This is what one of these cards looks like. This the front of the card. You can see here this competency is called planning and then it gives a description of what it means to be skilled at planning. Flip the card over it tells you what it's like to be bad at planning and it tells you what it's like if you over use this skill.
What we do is we literally lay these cards out on the conference room table, we sort them into piles and there's a pile of these are the skills we absolutely have to have, these are the skills that are important and these are the skills that are kind of nice to have. This is a really good way to get the creative juices flowing for what you need in a role and then what we'll do is we will design interview questions that assess whether somebody is good at each of these competencies.
Okay. Now, you figured out what it is that you need in your role and you need to go about attracting candidates to apply for the role. The best way to think about this is to compare it to marketing and sales is. In marketing, what you're doing is you are attracting prospective customers to your product or service. You're helping them figure out if it's the right fit for their needs. You're negotiating with them. You're closing them.
The same thing happens in recruiting. You need to attract prospective candidates or prospective employees to the company. You are trying to figure out if they're a good fit for your needs and then you got to negotiate with them and close them. I think about attracting candidates is really lead generation for your recruiting process and we're going to use a bunch of techniques from marketing in our recruiting.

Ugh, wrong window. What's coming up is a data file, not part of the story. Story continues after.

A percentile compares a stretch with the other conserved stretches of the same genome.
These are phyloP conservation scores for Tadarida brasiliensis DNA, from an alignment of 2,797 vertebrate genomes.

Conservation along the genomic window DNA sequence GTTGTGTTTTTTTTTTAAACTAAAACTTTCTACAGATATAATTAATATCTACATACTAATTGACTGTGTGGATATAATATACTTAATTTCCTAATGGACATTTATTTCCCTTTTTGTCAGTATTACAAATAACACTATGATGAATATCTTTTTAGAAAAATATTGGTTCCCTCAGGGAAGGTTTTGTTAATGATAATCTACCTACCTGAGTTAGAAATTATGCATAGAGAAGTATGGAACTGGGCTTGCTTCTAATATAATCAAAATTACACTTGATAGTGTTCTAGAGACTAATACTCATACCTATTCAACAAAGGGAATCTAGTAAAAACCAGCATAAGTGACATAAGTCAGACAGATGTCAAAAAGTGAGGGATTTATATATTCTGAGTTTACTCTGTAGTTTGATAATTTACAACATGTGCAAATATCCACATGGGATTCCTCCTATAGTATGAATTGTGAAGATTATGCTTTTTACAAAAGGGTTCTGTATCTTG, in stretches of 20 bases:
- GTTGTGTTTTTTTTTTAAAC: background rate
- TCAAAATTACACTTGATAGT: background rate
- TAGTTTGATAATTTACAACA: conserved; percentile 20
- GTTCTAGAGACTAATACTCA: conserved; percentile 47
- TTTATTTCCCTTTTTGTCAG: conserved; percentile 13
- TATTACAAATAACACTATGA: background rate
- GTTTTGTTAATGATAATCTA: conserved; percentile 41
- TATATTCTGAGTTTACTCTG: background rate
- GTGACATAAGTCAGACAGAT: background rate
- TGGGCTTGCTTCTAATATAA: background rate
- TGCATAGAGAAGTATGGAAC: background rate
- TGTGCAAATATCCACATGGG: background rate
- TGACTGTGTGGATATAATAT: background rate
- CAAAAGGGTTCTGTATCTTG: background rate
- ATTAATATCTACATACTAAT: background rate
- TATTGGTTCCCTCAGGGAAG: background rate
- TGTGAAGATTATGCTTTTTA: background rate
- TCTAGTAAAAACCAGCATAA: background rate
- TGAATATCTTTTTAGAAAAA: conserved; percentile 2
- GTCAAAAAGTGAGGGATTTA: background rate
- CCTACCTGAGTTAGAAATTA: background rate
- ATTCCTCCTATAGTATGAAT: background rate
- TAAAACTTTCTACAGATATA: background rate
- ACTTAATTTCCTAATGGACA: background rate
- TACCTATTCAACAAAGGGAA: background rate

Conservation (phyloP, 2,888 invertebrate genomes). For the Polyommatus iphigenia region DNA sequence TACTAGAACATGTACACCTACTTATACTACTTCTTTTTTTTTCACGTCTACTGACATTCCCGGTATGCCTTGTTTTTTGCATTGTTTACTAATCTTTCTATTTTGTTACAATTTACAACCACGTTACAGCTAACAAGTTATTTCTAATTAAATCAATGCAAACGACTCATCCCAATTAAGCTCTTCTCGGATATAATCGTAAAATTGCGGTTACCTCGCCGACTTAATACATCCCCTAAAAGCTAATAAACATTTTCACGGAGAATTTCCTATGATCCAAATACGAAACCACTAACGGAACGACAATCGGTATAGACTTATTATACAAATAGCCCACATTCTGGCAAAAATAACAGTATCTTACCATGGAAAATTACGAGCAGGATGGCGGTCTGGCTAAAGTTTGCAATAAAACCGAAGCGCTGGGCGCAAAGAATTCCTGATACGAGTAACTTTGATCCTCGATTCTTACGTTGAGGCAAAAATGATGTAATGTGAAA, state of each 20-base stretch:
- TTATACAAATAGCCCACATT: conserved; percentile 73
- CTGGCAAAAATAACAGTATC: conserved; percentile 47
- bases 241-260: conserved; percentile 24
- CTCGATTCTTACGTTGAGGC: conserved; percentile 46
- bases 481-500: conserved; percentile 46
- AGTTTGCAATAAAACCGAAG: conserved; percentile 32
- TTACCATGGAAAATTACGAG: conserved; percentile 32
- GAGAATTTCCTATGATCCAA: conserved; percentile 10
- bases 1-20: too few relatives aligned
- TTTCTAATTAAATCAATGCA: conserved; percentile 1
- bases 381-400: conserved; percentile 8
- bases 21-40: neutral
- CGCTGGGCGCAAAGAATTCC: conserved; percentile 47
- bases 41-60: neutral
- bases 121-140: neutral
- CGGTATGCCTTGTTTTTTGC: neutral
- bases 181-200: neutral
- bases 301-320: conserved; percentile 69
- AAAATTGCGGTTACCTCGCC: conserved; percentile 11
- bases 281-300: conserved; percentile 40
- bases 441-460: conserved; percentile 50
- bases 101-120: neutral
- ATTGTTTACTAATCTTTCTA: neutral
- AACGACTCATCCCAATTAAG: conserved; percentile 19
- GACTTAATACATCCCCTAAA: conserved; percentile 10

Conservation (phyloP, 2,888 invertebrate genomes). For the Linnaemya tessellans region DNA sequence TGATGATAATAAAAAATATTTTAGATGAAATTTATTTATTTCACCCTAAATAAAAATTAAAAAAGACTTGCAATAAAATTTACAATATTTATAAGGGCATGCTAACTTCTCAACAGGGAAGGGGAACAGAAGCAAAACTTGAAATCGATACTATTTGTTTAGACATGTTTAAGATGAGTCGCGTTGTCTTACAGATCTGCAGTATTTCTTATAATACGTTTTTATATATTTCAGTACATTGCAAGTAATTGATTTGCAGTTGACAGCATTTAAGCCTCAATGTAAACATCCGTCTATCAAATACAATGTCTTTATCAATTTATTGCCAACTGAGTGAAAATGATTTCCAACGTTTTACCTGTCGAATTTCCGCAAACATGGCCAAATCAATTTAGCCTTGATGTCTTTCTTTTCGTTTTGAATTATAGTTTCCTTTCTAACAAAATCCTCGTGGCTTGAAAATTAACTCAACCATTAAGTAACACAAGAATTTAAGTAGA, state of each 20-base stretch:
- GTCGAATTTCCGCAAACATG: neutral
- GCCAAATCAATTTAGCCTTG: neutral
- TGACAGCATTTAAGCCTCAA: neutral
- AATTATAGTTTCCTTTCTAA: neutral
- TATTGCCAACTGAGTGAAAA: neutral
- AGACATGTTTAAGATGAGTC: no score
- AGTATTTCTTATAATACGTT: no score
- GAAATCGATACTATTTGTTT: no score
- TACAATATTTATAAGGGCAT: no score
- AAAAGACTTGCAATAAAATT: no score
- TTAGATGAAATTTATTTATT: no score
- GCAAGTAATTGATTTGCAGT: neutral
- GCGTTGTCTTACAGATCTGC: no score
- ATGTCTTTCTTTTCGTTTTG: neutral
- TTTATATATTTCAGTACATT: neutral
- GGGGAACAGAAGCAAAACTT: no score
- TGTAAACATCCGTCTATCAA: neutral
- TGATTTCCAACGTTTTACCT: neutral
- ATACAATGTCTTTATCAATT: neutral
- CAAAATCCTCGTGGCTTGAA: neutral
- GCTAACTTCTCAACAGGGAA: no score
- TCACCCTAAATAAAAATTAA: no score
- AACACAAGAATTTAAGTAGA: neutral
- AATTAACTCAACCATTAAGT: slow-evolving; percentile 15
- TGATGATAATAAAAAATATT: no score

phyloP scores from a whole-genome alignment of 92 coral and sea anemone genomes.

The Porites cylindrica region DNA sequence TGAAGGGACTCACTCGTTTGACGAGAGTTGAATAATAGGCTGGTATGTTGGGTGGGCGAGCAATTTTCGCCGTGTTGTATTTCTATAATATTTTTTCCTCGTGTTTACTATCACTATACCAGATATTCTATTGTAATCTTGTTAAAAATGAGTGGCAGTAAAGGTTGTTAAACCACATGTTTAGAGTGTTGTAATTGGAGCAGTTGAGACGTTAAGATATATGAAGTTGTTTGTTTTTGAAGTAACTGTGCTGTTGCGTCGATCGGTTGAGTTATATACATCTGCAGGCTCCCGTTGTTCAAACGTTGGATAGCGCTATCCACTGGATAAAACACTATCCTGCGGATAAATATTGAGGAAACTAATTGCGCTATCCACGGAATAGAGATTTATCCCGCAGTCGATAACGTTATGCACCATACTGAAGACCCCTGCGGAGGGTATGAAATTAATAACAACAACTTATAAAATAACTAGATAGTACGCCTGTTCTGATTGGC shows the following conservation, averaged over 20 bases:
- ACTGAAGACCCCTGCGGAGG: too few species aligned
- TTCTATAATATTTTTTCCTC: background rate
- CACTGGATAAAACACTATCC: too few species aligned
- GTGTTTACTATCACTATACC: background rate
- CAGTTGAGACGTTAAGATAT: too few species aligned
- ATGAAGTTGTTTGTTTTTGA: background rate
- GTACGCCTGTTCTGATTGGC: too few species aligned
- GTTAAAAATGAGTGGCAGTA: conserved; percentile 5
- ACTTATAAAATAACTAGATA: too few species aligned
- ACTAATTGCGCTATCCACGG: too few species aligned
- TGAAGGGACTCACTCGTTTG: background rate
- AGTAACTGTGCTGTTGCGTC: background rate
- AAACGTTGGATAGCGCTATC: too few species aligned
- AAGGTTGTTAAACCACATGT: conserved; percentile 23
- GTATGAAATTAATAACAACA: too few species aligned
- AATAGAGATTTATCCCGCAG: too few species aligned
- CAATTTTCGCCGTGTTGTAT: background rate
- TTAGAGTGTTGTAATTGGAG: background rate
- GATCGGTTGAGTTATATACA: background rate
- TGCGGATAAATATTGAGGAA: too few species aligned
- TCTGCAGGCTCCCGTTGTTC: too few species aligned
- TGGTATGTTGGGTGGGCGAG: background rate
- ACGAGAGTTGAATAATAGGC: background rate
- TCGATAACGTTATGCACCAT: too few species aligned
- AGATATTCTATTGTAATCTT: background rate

Now, if you're trying to attract a bunch of people to apply for your job, the absolute easiest way to do this is just become famous. If you think about Google, when Google puts a job description out for a software engineer, zillion people apply because they have such a strong reputation as being a great place to work for software engineers. When Southwest Airlines puts out a job posting for a new flight attendant, they get a zillion people applying for the same reason.
You can do the same thing and you should do the same thing, but you're probably thinking, "Mikey I can't be as famous as Google." The good news is you don't have to be Ben Affleck famous, you can be Casey Affleck famous. Casey Affleck is Ben's little brother. He's an actor, he's not a superstar, international superstar, but he's more of an indie film darling. You can be the same thing. You can be the darling in … Maybe you're at your geography you can be famous. Maybe it's your industry you can be famous, your community.
There's something special about your company. Whatever it is that's special about your company, that's what you can become famous for. How do you do this? How do you go about being famous for as a great place to work? Well, you do it exactly the same way you would go about trying to become famous for your products and services, which is you blog about it, you go to meet ups, you get the local press to write about you, get the industry press to write about you. Go speak at conferences. Organize and attend community events. All these things that you would normally do for your product and service, you should be doing to make your company and your work environment just as famous as your products and services.